Beneath has been a great project to work on so far, and the team is one of the tightest working groups I’ve been lucky enough to work with. We’re all in it together, and bringing it to life has been such a thrill given the story itself, plus the fact that it’s one of the first major productions pretty much anywhere in the world to use a global inclusion rider for all cast and crew. 

But being able to make this fairly rare kind of picture that features only one main character on screen has been great, and Lydia Hearst (Z Nation, The Haunting of Sharon Tate) who plays the lead character of Emily Weaver has been so involved in the production – it’s been great.

Tell us about your career before film.

As I mentioned earlier, before film I worked in television production, and before that I worked in radio. I got started in my radio days, like most radio DJ-wannabes, by volunteering at my local Hospital Radio station in Guernsey, where I grew up, and in fact just a few years later 

I was made the youngest vice-chairman in Hospital Radio history. From there, I worked at the BBC and commercial radio, and the rest is history. I didn’t really have a “normal job”, although my first paying job was at an ice cream hut on one of the beaches in Guernsey, which lasted about a week, because I kept eating the ice cream, so I stuck with radio.

Where did the concept come from for Beneath?

Gavin John was the original writer for Beneath. He pitched the original script to producer Adam Southwick, who sent it to me, and I instantly had ’that feeling’ about it. I read a few other scripts, but I knew that Beneath was the one because it kept eating away at my mind which was swimming with ideas for it, so Adam negotiated the option with Gavin, and we got to work. 

Gavin’s script was great, but it needed some work to change the second half to be more focussed one one subject, as it was a very involved ending that would’ve needed a Spielberg-size budget to shoot it, so Gavin and I back and forth the revised script.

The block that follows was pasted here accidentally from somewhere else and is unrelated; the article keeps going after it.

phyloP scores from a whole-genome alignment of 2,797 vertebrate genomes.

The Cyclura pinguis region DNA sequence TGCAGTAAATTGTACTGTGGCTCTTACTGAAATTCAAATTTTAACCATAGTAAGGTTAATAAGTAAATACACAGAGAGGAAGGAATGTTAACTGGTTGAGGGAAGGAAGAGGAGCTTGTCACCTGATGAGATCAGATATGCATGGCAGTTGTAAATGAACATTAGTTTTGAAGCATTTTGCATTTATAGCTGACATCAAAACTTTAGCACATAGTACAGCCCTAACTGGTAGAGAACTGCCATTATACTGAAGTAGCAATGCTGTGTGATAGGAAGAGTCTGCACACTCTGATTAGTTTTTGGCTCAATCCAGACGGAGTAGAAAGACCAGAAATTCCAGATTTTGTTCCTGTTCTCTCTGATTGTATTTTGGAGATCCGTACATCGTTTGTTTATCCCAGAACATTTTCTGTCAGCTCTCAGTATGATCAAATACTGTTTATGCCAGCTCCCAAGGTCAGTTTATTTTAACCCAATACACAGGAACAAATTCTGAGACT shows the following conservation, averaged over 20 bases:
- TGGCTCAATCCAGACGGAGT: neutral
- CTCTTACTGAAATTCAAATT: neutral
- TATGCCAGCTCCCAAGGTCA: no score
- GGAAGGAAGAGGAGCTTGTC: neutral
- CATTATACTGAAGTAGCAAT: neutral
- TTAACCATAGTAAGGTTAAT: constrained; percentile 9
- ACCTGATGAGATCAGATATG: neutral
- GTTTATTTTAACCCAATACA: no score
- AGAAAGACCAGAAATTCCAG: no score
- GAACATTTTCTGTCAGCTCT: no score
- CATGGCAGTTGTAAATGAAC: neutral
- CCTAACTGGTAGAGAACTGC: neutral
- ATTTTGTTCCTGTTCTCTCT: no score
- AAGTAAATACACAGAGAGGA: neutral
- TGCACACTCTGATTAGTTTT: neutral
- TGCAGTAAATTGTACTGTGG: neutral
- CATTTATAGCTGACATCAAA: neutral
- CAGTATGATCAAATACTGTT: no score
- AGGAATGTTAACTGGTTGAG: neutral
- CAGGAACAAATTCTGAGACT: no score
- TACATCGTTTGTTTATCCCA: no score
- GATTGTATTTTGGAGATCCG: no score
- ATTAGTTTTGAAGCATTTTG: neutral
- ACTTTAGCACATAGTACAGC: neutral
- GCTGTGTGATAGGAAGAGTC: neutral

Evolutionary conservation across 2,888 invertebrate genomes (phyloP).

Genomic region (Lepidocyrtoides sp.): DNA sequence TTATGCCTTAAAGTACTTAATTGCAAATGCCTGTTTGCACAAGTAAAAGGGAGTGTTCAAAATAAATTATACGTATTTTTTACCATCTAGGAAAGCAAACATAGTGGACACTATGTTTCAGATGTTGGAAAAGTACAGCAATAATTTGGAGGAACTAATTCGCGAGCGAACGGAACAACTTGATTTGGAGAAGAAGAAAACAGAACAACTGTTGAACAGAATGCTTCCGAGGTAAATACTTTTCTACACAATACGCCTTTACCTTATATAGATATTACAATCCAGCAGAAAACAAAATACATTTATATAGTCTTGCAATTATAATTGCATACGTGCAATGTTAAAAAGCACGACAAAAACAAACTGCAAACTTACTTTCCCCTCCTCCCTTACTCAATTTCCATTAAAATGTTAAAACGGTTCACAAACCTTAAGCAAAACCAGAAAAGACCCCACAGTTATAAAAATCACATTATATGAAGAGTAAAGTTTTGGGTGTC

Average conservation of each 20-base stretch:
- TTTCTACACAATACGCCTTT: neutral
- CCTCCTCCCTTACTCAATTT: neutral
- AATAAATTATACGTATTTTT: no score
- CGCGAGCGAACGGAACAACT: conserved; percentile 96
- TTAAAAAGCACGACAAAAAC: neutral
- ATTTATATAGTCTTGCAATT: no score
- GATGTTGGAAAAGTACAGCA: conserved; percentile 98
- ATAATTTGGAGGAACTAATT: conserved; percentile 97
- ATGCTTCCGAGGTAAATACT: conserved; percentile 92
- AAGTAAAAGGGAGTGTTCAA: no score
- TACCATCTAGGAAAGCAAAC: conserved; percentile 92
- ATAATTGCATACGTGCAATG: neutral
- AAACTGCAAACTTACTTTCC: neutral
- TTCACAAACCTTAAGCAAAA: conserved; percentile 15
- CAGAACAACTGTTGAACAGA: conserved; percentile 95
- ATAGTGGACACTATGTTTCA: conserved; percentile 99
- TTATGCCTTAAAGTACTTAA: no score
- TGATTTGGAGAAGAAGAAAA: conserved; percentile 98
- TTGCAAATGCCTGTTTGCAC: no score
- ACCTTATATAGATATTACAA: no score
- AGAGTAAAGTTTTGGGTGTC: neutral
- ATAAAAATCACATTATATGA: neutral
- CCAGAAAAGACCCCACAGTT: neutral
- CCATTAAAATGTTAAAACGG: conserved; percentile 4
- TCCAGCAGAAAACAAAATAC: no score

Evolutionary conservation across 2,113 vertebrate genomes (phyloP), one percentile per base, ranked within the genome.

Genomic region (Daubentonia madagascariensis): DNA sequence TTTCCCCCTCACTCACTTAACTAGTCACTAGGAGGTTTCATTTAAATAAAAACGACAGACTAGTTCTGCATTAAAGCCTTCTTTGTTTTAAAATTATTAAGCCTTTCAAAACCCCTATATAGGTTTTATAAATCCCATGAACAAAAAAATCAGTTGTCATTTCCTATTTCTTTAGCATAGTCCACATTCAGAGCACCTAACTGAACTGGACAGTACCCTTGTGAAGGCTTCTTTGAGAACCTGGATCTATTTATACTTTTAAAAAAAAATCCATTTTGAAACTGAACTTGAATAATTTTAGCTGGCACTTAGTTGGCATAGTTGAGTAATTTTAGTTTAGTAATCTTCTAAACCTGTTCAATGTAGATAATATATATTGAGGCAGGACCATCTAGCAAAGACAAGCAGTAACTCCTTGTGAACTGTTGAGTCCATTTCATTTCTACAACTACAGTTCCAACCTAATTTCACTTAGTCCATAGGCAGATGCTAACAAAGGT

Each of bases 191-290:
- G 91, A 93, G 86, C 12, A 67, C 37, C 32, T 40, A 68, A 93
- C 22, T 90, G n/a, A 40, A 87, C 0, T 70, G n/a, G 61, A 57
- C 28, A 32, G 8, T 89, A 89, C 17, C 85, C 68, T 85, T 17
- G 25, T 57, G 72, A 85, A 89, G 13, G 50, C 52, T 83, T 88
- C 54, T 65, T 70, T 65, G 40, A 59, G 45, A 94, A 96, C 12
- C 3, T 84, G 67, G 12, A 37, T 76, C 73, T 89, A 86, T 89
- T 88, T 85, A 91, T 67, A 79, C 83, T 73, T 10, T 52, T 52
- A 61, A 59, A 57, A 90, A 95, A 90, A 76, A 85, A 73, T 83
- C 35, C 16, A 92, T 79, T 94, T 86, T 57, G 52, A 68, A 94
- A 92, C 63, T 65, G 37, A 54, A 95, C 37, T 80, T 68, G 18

Then we began to pitch it to others to get them involved, and the first was was Lydia Hearst, who instantly loved it, and from there it gained momentum and started to roll. 

Tell us about your creative process.

With every film being totally different to make in its own individual way, it’s difficult I think to identify a particular process, though the key things often stay the same, starting with the script. That’s where it all begins, and if your story isn’t good, neither will your picture be, either. 

So I usually get involved with rewrites and revisions, and this usually helps me get involved with the characters and story also. Once that’s down, I work with the producers to get the picture produced, and casting. Then on set, for me, it’s all about the actors. 

I’m not a cinematographer, or a sound mixer, so whilst I’ll remain deeply involved with those and other departments, I’m not a director who husks away in a video village. I prefer to be right there, beside the camera, “feeling” the scene with the actors. 

I’m not saying that video-village directors are in the wrong, of course, it’s just the way I prefer to work. And then in post, I like to work very closely with the editor, on this occasion on Beneath Reeta Vampara is my editor, to refine and cut the picture to my vision.

What tips do you have for new filmmakers?